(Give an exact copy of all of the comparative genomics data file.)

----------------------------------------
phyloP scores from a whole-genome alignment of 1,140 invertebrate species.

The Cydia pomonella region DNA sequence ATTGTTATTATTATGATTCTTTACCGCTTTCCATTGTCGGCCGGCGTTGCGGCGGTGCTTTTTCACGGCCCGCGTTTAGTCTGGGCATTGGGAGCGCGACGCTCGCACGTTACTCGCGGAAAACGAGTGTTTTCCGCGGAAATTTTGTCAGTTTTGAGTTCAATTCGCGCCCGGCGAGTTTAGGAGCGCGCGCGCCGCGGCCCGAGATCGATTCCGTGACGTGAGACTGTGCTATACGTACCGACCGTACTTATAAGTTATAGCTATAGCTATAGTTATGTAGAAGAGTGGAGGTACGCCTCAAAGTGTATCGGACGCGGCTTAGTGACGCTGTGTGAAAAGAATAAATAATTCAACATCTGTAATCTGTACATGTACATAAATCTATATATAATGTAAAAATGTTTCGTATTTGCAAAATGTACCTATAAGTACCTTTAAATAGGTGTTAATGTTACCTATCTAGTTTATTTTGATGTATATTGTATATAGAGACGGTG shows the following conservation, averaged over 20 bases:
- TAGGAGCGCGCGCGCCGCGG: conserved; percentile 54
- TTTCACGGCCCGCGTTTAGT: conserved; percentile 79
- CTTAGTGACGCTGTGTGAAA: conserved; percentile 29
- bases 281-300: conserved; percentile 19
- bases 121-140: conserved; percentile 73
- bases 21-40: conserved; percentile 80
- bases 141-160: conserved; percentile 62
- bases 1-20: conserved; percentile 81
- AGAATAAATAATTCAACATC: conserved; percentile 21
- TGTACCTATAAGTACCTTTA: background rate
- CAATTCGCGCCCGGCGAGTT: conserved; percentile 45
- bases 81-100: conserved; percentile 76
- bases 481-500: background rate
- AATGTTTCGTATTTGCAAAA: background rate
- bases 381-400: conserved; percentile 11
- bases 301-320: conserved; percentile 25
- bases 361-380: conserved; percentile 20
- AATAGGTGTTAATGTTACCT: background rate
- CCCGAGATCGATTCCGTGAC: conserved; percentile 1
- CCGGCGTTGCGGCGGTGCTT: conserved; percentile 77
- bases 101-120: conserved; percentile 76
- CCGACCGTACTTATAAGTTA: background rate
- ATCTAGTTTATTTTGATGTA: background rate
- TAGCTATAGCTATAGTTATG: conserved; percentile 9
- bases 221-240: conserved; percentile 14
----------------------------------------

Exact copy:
phyloP scores from a whole-genome alignment of 1,140 invertebrate species.

The Cydia pomonella region DNA sequence ATTGTTATTATTATGATTCTTTACCGCTTTCCATTGTCGGCCGGCGTTGCGGCGGTGCTTTTTCACGGCCCGCGTTTAGTCTGGGCATTGGGAGCGCGACGCTCGCACGTTACTCGCGGAAAACGAGTGTTTTCCGCGGAAATTTTGTCAGTTTTGAGTTCAATTCGCGCCCGGCGAGTTTAGGAGCGCGCGCGCCGCGGCCCGAGATCGATTCCGTGACGTGAGACTGTGCTATACGTACCGACCGTACTTATAAGTTATAGCTATAGCTATAGTTATGTAGAAGAGTGGAGGTACGCCTCAAAGTGTATCGGACGCGGCTTAGTGACGCTGTGTGAAAAGAATAAATAATTCAACATCTGTAATCTGTACATGTACATAAATCTATATATAATGTAAAAATGTTTCGTATTTGCAAAATGTACCTATAAGTACCTTTAAATAGGTGTTAATGTTACCTATCTAGTTTATTTTGATGTATATTGTATATAGAGACGGTG shows the following conservation, averaged over 20 bases:
- TAGGAGCGCGCGCGCCGCGG: conserved; percentile 54
- TTTCACGGCCCGCGTTTAGT: conserved; percentile 79
- CTTAGTGACGCTGTGTGAAA: conserved; percentile 29
- bases 281-300: conserved; percentile 19
- bases 121-140: conserved; percentile 73
- bases 21-40: conserved; percentile 80
- bases 141-160: conserved; percentile 62
- bases 1-20: conserved; percentile 81
- AGAATAAATAATTCAACATC: conserved; percentile 21
- TGTACCTATAAGTACCTTTA: background rate
- CAATTCGCGCCCGGCGAGTT: conserved; percentile 45
- bases 81-100: conserved; percentile 76
- bases 481-500: background rate
- AATGTTTCGTATTTGCAAAA: background rate
- bases 381-400: conserved; percentile 11
- bases 301-320: conserved; percentile 25
- bases 361-380: conserved; percentile 20
- AATAGGTGTTAATGTTACCT: background rate
- CCCGAGATCGATTCCGTGAC: conserved; percentile 1
- CCGGCGTTGCGGCGGTGCTT: conserved; percentile 77
- bases 101-120: conserved; percentile 76
- CCGACCGTACTTATAAGTTA: background rate
- ATCTAGTTTATTTTGATGTA: background rate
- TAGCTATAGCTATAGTTATG: conserved; percentile 9
- bases 221-240: conserved; percentile 14